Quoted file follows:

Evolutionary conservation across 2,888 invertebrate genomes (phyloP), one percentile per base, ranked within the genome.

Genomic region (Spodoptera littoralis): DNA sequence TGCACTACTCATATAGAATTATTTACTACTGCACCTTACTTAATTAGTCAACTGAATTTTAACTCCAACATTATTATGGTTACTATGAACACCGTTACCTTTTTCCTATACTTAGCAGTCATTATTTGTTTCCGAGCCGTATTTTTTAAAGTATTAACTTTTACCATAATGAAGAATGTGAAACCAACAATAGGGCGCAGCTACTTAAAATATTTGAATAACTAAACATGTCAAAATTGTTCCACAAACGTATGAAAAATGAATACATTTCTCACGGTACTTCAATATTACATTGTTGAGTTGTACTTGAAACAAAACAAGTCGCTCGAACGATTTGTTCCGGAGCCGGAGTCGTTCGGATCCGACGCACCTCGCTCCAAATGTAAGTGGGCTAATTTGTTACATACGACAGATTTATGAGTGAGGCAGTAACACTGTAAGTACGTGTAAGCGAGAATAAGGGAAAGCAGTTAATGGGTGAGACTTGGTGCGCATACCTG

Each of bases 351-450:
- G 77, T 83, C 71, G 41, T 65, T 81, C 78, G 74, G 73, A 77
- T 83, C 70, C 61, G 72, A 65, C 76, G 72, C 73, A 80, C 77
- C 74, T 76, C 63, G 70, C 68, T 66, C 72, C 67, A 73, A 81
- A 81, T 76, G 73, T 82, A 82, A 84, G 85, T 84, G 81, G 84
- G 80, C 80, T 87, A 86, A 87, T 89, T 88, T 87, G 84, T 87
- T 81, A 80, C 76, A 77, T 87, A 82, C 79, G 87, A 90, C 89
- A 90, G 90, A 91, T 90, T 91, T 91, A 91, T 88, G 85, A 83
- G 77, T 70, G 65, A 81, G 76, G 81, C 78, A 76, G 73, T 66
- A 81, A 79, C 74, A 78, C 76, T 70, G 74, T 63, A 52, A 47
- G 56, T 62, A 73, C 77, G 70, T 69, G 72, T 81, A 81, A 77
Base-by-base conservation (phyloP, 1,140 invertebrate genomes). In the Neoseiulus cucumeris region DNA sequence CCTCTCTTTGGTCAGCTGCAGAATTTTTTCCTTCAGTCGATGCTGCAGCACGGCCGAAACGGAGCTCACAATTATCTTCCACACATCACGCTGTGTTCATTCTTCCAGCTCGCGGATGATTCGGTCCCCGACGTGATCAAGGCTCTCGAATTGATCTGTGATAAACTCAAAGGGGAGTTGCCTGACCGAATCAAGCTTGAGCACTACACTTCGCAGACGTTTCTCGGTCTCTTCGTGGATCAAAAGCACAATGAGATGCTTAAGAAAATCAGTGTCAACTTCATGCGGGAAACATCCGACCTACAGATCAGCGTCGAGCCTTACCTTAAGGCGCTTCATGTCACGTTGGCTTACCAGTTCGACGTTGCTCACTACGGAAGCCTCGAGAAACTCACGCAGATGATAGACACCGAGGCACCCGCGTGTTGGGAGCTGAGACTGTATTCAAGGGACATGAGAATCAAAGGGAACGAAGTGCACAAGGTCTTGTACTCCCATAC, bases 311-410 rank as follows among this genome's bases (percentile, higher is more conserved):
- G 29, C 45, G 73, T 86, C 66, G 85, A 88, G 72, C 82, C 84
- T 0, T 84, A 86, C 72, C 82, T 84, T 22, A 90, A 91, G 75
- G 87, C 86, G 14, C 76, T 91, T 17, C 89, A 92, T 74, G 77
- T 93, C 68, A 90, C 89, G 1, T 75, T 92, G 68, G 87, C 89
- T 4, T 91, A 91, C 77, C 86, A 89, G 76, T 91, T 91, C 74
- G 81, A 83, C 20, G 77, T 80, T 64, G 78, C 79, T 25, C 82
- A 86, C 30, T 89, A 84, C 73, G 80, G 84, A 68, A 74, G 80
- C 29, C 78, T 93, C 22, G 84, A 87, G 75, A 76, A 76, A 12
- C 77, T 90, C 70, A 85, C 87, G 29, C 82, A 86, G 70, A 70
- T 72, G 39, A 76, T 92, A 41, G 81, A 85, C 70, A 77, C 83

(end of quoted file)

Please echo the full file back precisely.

Evolutionary conservation across 2,888 invertebrate genomes (phyloP), one percentile per base, ranked within the genome.

Genomic region (Spodoptera littoralis): DNA sequence TGCACTACTCATATAGAATTATTTACTACTGCACCTTACTTAATTAGTCAACTGAATTTTAACTCCAACATTATTATGGTTACTATGAACACCGTTACCTTTTTCCTATACTTAGCAGTCATTATTTGTTTCCGAGCCGTATTTTTTAAAGTATTAACTTTTACCATAATGAAGAATGTGAAACCAACAATAGGGCGCAGCTACTTAAAATATTTGAATAACTAAACATGTCAAAATTGTTCCACAAACGTATGAAAAATGAATACATTTCTCACGGTACTTCAATATTACATTGTTGAGTTGTACTTGAAACAAAACAAGTCGCTCGAACGATTTGTTCCGGAGCCGGAGTCGTTCGGATCCGACGCACCTCGCTCCAAATGTAAGTGGGCTAATTTGTTACATACGACAGATTTATGAGTGAGGCAGTAACACTGTAAGTACGTGTAAGCGAGAATAAGGGAAAGCAGTTAATGGGTGAGACTTGGTGCGCATACCTG

Each of bases 351-450:
- G 77, T 83, C 71, G 41, T 65, T 81, C 78, G 74, G 73, A 77
- T 83, C 70, C 61, G 72, A 65, C 76, G 72, C 73, A 80, C 77
- C 74, T 76, C 63, G 70, C 68, T 66, C 72, C 67, A 73, A 81
- A 81, T 76, G 73, T 82, A 82, A 84, G 85, T 84, G 81, G 84
- G 80, C 80, T 87, A 86, A 87, T 89, T 88, T 87, G 84, T 87
- T 81, A 80, C 76, A 77, T 87, A 82, C 79, G 87, A 90, C 89
- A 90, G 90, A 91, T 90, T 91, T 91, A 91, T 88, G 85, A 83
- G 77, T 70, G 65, A 81, G 76, G 81, C 78, A 76, G 73, T 66
- A 81, A 79, C 74, A 78, C 76, T 70, G 74, T 63, A 52, A 47
- G 56, T 62, A 73, C 77, G 70, T 69, G 72, T 81, A 81, A 77
Base-by-base conservation (phyloP, 1,140 invertebrate genomes). In the Neoseiulus cucumeris region DNA sequence CCTCTCTTTGGTCAGCTGCAGAATTTTTTCCTTCAGTCGATGCTGCAGCACGGCCGAAACGGAGCTCACAATTATCTTCCACACATCACGCTGTGTTCATTCTTCCAGCTCGCGGATGATTCGGTCCCCGACGTGATCAAGGCTCTCGAATTGATCTGTGATAAACTCAAAGGGGAGTTGCCTGACCGAATCAAGCTTGAGCACTACACTTCGCAGACGTTTCTCGGTCTCTTCGTGGATCAAAAGCACAATGAGATGCTTAAGAAAATCAGTGTCAACTTCATGCGGGAAACATCCGACCTACAGATCAGCGTCGAGCCTTACCTTAAGGCGCTTCATGTCACGTTGGCTTACCAGTTCGACGTTGCTCACTACGGAAGCCTCGAGAAACTCACGCAGATGATAGACACCGAGGCACCCGCGTGTTGGGAGCTGAGACTGTATTCAAGGGACATGAGAATCAAAGGGAACGAAGTGCACAAGGTCTTGTACTCCCATAC, bases 311-410 rank as follows among this genome's bases (percentile, higher is more conserved):
- G 29, C 45, G 73, T 86, C 66, G 85, A 88, G 72, C 82, C 84
- T 0, T 84, A 86, C 72, C 82, T 84, T 22, A 90, A 91, G 75
- G 87, C 86, G 14, C 76, T 91, T 17, C 89, A 92, T 74, G 77
- T 93, C 68, A 90, C 89, G 1, T 75, T 92, G 68, G 87, C 89
- T 4, T 91, A 91, C 77, C 86, A 89, G 76, T 91, T 91, C 74
- G 81, A 83, C 20, G 77, T 80, T 64, G 78, C 79, T 25, C 82
- A 86, C 30, T 89, A 84, C 73, G 80, G 84, A 68, A 74, G 80
- C 29, C 78, T 93, C 22, G 84, A 87, G 75, A 76, A 76, A 12
- C 77, T 90, C 70, A 85, C 87, G 29, C 82, A 86, G 70, A 70
- T 72, G 39, A 76, T 92, A 41, G 81, A 85, C 70, A 77, C 83